Wednesday, January 03, 2007

Where's Richard Dimbleby When You Need Him?

I have heard it said that no one does pageantry like the British. But I watched the memorial services for President Ford and the pomp and ceremony surrounding his burial, just as I had watched the even more elaborate trappings surrounding the funeral of Ronald Reagan in 2004, and I must admit that the protocol and the split second timing of the proceedings were second to none. Only one thing was missing: Richard Dimbleby.

We are so used to the phalanx of reporters, analysts, color commentators, statisticians, background commentators, in-depth observers, presidential historians and research assistants, all with pages of notes and laptops at the ready, that it is hard to believe that the BBC rolled all those functions into one job description and the person doing the job was Richard Dimbleby. He had begun as a radio reporter and there are audio files of his war-time reporting, including the liberation of Bergen-Belsen. But he came into his own describing the pageantry of the British Royal family, first on radio, later on television. Here he is describing the coronation of Queen Elizabeth II in his “warm and mellifluous voice”.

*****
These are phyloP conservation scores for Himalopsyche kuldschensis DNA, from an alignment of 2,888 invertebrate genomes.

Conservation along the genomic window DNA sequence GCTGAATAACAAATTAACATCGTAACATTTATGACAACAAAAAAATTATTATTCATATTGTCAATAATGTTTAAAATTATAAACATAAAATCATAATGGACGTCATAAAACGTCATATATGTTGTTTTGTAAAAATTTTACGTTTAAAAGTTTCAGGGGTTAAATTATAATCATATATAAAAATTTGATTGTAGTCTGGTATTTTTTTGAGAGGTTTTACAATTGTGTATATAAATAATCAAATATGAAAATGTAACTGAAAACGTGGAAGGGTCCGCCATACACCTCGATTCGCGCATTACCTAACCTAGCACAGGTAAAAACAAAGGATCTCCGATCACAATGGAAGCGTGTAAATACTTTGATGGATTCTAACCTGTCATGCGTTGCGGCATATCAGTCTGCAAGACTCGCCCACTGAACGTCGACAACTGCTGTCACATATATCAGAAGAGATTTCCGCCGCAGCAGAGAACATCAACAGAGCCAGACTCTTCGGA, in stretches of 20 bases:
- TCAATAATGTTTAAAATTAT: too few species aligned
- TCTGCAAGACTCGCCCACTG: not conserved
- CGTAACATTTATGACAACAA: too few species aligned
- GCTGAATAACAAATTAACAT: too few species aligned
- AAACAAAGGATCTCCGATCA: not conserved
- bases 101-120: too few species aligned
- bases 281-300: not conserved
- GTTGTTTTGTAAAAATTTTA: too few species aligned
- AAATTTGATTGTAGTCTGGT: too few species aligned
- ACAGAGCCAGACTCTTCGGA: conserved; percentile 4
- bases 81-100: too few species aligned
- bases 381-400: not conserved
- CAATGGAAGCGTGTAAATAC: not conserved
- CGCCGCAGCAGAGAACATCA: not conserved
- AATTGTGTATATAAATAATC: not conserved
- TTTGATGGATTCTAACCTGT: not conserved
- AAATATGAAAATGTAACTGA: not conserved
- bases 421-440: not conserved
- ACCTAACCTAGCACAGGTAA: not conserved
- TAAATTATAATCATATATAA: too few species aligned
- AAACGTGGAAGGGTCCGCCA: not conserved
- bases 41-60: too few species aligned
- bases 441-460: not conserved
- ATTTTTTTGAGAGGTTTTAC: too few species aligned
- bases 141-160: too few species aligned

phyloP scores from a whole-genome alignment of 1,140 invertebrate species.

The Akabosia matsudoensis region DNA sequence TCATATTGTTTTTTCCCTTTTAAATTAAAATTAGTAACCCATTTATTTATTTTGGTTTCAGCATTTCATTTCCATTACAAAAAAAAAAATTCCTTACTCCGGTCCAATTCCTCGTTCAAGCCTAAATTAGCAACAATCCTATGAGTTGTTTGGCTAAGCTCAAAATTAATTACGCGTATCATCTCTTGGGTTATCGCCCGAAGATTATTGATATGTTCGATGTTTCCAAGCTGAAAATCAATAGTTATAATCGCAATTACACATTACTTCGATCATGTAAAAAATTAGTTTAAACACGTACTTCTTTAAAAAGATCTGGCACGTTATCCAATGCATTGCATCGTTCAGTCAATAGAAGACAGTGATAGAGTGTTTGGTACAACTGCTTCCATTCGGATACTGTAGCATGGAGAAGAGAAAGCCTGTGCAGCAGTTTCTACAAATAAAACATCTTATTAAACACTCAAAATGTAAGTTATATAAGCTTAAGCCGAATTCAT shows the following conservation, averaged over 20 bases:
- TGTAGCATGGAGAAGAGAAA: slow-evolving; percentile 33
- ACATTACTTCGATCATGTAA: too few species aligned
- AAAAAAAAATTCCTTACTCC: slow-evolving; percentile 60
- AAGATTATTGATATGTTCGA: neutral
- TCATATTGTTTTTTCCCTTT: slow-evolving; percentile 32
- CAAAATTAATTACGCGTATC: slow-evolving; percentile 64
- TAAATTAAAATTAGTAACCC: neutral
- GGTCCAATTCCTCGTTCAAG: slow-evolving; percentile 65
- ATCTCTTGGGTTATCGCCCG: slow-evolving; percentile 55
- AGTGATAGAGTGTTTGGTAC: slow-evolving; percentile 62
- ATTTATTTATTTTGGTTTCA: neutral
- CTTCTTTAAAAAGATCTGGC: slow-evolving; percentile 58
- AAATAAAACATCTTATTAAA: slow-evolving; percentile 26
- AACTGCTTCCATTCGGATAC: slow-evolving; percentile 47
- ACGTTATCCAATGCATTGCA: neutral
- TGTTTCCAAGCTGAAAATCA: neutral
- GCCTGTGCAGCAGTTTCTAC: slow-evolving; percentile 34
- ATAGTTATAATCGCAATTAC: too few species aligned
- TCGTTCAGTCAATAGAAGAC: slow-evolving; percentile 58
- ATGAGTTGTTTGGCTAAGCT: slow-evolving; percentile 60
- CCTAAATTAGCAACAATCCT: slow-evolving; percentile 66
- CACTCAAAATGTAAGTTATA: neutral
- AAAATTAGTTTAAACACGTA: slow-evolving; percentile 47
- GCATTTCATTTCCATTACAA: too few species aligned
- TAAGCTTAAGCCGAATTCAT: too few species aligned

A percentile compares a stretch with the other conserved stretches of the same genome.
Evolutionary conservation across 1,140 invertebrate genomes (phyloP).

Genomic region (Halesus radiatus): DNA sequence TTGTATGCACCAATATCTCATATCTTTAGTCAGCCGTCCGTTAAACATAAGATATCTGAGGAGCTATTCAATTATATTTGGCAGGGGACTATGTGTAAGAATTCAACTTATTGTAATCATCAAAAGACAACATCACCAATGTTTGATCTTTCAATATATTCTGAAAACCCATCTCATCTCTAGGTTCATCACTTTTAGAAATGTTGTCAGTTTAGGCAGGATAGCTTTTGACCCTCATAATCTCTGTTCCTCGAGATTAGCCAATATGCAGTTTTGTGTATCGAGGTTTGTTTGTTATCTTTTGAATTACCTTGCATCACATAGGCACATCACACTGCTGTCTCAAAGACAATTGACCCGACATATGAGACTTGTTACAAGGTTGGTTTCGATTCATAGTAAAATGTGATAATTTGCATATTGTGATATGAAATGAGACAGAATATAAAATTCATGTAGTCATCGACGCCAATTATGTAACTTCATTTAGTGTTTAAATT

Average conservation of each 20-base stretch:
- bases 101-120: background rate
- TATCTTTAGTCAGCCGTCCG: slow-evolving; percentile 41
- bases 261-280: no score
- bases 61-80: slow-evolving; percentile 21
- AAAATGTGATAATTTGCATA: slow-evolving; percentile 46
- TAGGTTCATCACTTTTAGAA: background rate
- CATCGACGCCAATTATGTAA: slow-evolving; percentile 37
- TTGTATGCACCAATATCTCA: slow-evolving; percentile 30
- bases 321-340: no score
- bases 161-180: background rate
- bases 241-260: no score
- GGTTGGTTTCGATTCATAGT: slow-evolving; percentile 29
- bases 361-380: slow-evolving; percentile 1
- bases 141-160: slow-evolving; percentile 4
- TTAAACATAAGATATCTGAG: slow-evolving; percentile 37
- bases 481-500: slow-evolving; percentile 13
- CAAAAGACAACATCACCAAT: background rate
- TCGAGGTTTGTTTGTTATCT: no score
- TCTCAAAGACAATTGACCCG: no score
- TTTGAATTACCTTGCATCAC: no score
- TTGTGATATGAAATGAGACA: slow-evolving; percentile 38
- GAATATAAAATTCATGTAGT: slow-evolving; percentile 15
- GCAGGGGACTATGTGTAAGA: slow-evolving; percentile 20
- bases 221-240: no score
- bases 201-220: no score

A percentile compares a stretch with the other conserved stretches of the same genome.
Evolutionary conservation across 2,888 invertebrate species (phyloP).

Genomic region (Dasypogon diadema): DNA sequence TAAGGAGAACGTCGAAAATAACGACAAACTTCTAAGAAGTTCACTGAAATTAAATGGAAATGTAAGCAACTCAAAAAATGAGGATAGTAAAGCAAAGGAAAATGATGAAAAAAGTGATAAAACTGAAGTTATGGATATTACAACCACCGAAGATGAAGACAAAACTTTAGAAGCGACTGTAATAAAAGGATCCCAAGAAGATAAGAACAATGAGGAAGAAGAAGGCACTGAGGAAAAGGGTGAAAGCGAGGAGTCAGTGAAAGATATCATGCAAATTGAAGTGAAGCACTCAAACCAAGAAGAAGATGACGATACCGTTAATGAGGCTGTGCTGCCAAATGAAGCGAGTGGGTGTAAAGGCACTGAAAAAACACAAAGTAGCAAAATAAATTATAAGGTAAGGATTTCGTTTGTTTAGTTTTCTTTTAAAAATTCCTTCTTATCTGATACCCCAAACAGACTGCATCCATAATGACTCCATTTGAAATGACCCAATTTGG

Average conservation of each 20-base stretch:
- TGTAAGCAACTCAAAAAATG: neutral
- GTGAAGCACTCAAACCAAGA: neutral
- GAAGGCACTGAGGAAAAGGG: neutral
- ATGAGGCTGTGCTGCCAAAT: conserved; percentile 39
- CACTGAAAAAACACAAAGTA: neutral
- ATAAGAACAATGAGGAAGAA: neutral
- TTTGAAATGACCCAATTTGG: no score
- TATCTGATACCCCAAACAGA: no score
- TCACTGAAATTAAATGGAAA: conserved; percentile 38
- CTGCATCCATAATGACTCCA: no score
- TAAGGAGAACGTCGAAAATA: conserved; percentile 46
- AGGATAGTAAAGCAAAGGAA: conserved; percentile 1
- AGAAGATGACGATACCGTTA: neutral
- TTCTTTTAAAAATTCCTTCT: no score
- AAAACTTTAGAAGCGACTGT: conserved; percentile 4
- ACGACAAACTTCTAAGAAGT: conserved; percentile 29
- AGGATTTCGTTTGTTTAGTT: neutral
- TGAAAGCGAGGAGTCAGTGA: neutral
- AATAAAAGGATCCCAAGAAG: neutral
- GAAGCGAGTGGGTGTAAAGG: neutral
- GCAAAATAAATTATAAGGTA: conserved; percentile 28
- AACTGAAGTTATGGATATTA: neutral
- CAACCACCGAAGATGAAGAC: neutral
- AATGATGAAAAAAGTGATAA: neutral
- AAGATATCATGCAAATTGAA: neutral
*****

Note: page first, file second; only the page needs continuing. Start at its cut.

He was called “the voice of the nation”. I would love to have heard him tackle one of these state occasions single handed.

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